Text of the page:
I’ll forgive a writer many things, but if I don’t get along with their protagonist, it’s over. It’s kind of like embarking on a long road trip with a stranger. Say we start out on Santa Monica Beach and head east. If we’ve reached Las Vegas and they’ve got their feet on the dashboard, picking their toes while singing along with Toby Keith, I’m booting them out in front of Treasure Island.
I always hope I’ll love the protagonist. I hope the way they approach problems makes sense to me. Or surprises me, and not because I’m surprised at how stupid they are. They don’t have to be perfect people, but they have to have enough admirable qualities that I won’t want to impale them on a cactus by the time we hit the Grand Canyon.
I recently made the acquaintance of Mau, the only survivor of a devastating tidal wave in Terry Pratchett’s Nation. I came late to Pratchett. Not being a great fan of comic fantasy, I was pleasantly surprised to discover in him a writer who is not only funny, but also humane and wise. Through Mau, Pratchett tells the story of what it might be like if everything you knew and loved were literally swept away, and you had to reassemble your world one piece at a time. You had to learn to survive open seas. You had to figure out how to overcome the cruel indifference of nature and the unnecessary evil of other people. You had to rediscover not just what you believed, but what deserved your belief.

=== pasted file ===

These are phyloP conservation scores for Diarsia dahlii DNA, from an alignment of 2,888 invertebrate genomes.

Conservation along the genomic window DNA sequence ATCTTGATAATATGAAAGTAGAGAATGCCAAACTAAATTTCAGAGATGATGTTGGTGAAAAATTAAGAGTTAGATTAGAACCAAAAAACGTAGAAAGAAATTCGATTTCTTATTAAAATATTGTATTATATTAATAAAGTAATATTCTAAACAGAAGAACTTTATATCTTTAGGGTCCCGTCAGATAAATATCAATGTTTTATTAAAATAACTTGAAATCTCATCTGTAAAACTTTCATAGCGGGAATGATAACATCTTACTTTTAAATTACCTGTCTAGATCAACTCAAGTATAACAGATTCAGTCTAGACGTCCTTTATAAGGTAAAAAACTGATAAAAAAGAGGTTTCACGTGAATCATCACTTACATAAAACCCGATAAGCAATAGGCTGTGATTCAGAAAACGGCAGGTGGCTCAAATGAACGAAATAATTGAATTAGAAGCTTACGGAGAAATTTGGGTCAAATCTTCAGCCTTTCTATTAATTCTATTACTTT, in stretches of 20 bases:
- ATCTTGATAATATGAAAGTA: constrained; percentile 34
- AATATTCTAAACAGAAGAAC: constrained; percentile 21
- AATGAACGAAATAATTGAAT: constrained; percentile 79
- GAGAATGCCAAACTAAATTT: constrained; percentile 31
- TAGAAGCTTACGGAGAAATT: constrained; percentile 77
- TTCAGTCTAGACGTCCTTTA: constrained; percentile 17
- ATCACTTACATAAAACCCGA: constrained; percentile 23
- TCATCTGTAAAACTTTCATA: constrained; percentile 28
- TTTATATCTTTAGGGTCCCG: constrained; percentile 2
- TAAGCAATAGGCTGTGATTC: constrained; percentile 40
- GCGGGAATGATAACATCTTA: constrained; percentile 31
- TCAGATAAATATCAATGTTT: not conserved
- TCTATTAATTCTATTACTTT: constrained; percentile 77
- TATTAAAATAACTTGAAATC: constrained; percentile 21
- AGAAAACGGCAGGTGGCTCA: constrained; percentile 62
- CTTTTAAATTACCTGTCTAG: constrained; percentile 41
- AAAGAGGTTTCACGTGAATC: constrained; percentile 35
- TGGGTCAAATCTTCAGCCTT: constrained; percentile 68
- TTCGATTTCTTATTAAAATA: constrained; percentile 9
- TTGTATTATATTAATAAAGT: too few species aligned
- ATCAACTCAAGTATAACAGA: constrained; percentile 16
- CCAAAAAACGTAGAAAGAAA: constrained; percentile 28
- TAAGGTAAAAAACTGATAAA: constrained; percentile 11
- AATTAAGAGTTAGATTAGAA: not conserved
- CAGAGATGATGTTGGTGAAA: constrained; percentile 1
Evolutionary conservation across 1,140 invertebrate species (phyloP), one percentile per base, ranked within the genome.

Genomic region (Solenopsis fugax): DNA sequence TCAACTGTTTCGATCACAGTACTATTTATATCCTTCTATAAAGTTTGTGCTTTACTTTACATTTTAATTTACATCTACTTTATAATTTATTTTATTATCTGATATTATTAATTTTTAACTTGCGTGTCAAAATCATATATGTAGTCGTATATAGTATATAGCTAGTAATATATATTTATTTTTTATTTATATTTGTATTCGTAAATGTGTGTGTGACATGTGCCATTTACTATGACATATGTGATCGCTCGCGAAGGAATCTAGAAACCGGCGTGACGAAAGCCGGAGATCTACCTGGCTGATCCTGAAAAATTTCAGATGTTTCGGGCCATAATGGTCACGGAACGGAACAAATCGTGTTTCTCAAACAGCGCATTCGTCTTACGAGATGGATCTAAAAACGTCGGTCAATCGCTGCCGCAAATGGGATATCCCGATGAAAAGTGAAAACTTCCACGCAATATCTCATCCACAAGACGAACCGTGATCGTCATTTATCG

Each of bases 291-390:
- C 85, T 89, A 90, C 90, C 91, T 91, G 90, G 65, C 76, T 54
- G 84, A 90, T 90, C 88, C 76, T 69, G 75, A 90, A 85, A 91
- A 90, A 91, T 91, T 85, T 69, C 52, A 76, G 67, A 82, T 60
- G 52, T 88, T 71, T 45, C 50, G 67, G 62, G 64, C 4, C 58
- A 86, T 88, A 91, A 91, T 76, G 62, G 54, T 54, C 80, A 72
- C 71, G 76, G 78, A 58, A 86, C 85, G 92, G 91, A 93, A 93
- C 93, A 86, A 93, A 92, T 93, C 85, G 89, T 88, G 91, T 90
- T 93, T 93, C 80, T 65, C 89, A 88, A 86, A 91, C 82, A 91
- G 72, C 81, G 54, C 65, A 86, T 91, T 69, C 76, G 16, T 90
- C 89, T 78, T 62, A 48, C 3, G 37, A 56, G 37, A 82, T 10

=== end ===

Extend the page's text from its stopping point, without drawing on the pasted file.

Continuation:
Watching Mau courageously face these challenges was a pleasure. I liked him, and I’m glad we met.